Royal jelly is a functional food with lots of vitamins, minerals, protein, fatty acids, and other substances that have an influence on the immune system, energy, and well being.
Salmon roe has important fatty acids and phospholipids. All fish eggs have benefits, including caviar.
Soy sauce is used widely in Japan
Whey protein, derived from milk, is a good supplement for those who have a low intake of protein.

Functional foods stand for a new category of remarkably promising foods bearing properties (i.e., low cholesterol, antioxidant, anti-aging, anticancer, etc.) that have already rendered them quite appealing. There are many classes off functional foods (pro- and pre-biotics, dietary fiber, low fat, etc.), and their definition is occasionally confused with that of nutraceuticals. Consumers' main skepticism regarding functional foods resides in the veracity of health claims and in the low and often inadequate control of their claimed properties.  A survey in 2011 by the International Food Information Council (IFIC) showed more Americans say they are aware of their health benefits, but there has been no increase over the past five years in the number of people who are eating them on a regular basis.

Is Coffee a Functional Food?
The worldwide use of coffee for social engagement, leisure, enhancement of work performance and well-being is widely recognized. Depending on the quantities consumed, it can affect the intake of some minerals (K, Mg, Mn, Cr), niacin and antioxidant substances. Epidemiological and experimental studies have shown positive effects of regular coffee-drinking on various aspects of health, such as psychoactive responses (alertness, mood change), neurological (infant hyperactivity, Alzheimer's and Parkinson's diseases) and metabolic disorders (diabetes, gallstones, liver cirrhosis), and gonad and liver function. Despite this, most reviews do not mention coffee as fulfilling the criteria for a functional food. Unlike other functional foods that act on a defined population with a special effect, the wide use of coffee-drinking impacts a broad demographic (from children to the elderly), with a wide spectrum of health benefits. However, there is a down side to coffee drinking. Coffee can cause anxiety and blood pressure problems, and it could also cause or aggravate heart rhythm abnormalities. Hence, it is possible to claim that coffee, when limited to one cup a day could be a functional food, but not when 3 or more cups are drank a day, particularly if the coffee is ingested later in the day and causes insomnia.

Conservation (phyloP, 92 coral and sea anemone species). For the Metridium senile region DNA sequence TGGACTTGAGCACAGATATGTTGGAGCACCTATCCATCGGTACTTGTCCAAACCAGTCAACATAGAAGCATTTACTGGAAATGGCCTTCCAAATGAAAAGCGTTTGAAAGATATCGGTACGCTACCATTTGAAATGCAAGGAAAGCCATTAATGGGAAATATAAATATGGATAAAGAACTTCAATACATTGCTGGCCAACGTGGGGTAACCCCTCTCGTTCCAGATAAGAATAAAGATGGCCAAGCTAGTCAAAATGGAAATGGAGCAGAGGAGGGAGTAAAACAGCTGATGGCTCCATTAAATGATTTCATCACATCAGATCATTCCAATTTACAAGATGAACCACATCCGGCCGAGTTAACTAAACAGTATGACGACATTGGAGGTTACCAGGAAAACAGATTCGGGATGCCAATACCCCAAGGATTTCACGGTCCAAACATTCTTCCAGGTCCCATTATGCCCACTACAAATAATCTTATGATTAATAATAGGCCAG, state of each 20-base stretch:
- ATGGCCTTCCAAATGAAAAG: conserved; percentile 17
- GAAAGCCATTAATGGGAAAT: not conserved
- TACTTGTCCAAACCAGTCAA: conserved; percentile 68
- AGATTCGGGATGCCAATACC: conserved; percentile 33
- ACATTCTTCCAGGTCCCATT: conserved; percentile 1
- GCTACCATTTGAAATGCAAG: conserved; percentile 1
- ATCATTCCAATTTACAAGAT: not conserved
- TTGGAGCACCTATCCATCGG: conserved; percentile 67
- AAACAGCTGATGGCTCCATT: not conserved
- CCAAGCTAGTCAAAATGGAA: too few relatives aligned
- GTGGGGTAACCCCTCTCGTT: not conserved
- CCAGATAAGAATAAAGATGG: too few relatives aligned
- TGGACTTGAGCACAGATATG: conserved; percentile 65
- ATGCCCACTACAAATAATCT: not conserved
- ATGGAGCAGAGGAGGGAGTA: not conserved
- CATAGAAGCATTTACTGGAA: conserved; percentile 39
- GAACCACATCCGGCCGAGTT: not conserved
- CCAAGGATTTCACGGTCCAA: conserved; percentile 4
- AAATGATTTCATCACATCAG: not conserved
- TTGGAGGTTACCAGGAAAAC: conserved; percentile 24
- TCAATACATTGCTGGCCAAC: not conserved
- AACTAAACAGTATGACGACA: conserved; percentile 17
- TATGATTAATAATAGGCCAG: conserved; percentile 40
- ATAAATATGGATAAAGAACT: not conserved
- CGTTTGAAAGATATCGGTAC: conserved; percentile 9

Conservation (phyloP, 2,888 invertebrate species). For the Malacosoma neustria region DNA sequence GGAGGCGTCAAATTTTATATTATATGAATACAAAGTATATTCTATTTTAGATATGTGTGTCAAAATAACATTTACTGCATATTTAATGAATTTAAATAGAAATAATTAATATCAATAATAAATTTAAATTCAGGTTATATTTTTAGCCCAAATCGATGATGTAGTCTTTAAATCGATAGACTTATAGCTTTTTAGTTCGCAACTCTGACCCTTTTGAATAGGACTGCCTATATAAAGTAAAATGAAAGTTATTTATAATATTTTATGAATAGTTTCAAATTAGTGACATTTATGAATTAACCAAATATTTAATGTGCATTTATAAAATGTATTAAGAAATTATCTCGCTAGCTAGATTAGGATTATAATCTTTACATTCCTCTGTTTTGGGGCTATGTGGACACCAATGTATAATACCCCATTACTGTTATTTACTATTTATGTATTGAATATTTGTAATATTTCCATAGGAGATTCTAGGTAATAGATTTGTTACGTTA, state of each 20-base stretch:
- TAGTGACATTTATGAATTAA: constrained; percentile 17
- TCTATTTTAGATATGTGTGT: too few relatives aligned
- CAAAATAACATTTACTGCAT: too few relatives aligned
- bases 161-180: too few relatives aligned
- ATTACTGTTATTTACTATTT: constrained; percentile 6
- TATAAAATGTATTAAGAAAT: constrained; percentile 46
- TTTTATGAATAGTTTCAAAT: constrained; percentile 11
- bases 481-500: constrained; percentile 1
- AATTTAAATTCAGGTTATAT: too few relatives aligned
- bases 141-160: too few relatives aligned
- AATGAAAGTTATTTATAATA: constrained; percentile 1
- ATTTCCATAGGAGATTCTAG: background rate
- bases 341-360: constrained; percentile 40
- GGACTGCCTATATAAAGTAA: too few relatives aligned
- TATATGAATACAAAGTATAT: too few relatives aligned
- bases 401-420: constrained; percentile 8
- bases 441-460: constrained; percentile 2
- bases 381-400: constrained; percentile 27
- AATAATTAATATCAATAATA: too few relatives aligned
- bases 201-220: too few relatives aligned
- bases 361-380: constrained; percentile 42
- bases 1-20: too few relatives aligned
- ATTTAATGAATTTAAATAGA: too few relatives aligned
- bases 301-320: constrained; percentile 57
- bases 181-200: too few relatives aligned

Nutr Hosp. 2014 Mar 1. CONSUMPTION OF FUNCTIONAL FOODS IN EUROPE; A systemic review. Twenty two studies were identified to examine the differences in functional food consumption between European countries. Results: Figures on consumers of functional foods reveal differences across European countries. Functional foods are popular in most of European countries like Finland, Sweden, the Netherlands, Poland, Spain and Cyprus, but not so in other countries like Denmark, Italy and Belgium. A high percentage of adolescents in the European Mediterranean countries (Spain and Cyprus, but not Italy) consume functional foods. Evaluation of functional foods consumption according to gender is difficult, because results differ from one study to another.